By mid-October, thanks to America's support to Nehru's views and to the intervention in the discussions by the UN Secretary General, Dag Hammarskjold, it seemed that an agreement fair to all was about to be reached. No one, however, knew anything about Eden's different and diabolical plans. As Israel's legendary defence minister, Moshe Dayan, revealed years later, Eden and French Prime Minister Guy Mollet had conspired with Israel to ensure that it would invade Egypt and, on the pretext of stopping the Israel-Egypt war, British and French troops would intervene and take over the canal as well as the former bases from which the British had been evicted earlier by agreement. This is precisely what they did at the end of October. Now Nehru — who had tried to be even-handed between the two sides — denounced Eden and co-sponsors of the aggression vigorously. He had a powerful, if relatively silent, ally in the US president Dwight Eisenhower who went to the extent of using America's clout in the IMF to make Eden and Mollet behave. So the Suez War ended in Britain's humiliation. Eden lost his job. Nehru achieved his objective of protecting Egypt's sovereignty and Nasser's honour.
Where did the Commonwealth come into this? Ah, well, from the earliest stages of the Suez crisis the pent-up Indian sentiment against the membership of the Commonwealth had come to the fore. Nehru knew that if Britain's extremist demands on Egypt were not thwarted, the Commonwealth in its present form would not last. Yet, he did not like that prospect. Consequently, when a Congress MP tabled a resolution for immediate withdrawal from the Commonwealth, Nehru quietly advised the Lok Sabha speaker to disallow the motion. He did expect an anti-Commonwealth campaign from the Left parties and left-leaning Congressmen. But to his surprise, the arch-conservative Congress leader C. Rajagopalachari, better known as Rajaji, joined the ranks of the critics. With him Nehru argued. Withstanding all pressure, he pointed out that the Commonwealth membership had "not inhibited India from expressing her views in the strongest possible manner." Britain had no monopoly of Commonwealth, and other members, such as Canada, had sided with India.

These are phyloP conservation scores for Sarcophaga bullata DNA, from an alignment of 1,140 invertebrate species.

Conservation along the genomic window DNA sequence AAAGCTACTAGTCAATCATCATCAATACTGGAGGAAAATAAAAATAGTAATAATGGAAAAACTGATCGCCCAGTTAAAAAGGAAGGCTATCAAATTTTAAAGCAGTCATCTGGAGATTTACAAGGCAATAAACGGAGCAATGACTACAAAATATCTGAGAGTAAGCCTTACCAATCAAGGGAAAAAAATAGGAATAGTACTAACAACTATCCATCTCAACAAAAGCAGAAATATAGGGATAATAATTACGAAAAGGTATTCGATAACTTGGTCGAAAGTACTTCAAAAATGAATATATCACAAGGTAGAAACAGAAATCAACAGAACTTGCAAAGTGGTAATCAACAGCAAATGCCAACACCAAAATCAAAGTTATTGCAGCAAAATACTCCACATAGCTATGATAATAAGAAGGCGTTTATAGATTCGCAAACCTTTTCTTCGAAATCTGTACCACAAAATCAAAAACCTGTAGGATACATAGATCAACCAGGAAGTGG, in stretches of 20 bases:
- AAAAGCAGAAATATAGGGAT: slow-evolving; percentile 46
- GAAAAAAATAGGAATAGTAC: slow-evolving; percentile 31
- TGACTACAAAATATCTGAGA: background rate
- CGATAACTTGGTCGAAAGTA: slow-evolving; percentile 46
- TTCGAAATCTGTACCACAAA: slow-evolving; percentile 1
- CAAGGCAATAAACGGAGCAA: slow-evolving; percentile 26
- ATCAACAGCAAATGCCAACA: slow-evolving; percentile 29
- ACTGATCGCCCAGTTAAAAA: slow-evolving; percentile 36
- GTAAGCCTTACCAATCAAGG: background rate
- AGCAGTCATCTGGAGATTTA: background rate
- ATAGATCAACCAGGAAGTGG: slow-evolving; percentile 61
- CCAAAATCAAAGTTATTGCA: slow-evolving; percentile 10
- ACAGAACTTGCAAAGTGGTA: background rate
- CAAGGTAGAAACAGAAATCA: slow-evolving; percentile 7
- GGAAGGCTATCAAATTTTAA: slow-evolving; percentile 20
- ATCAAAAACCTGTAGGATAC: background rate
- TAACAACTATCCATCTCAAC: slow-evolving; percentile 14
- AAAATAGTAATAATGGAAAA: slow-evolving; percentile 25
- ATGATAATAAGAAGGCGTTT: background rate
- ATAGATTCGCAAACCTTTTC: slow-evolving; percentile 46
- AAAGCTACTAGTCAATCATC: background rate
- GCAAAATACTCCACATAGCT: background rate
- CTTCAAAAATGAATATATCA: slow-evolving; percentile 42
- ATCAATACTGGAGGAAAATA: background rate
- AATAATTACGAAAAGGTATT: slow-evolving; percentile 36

Thus saved in 1956, the Commonwealth was on the precipice once again nine years later. This time around the national sentiment against Britain was much the greater if only because this country, not a friend, was Britain's target. On September 6, 1965 Harold Wilson, Britain's Labour prime minister, infuriated all Indians by pontificating that it was India that had started the war with Pakistan, forgetting all the Pakistani infiltrations in Kashmir since August 5, and the march of Pakistani tanks into Indian territory on September 1, with a view to cutting off the army in Kashmir from the rest of the country. There was near unanimity in Parliament that the Commonwealth link be snapped right away. "There is nothing common and there is no wealth", said many members. Lal Bahadur Shastri gently persuaded them not to act in a huff.
Now no one bothers about what the Commonwealth or Britain says or does. Times do change.
The writer is a Delhi-based political commentator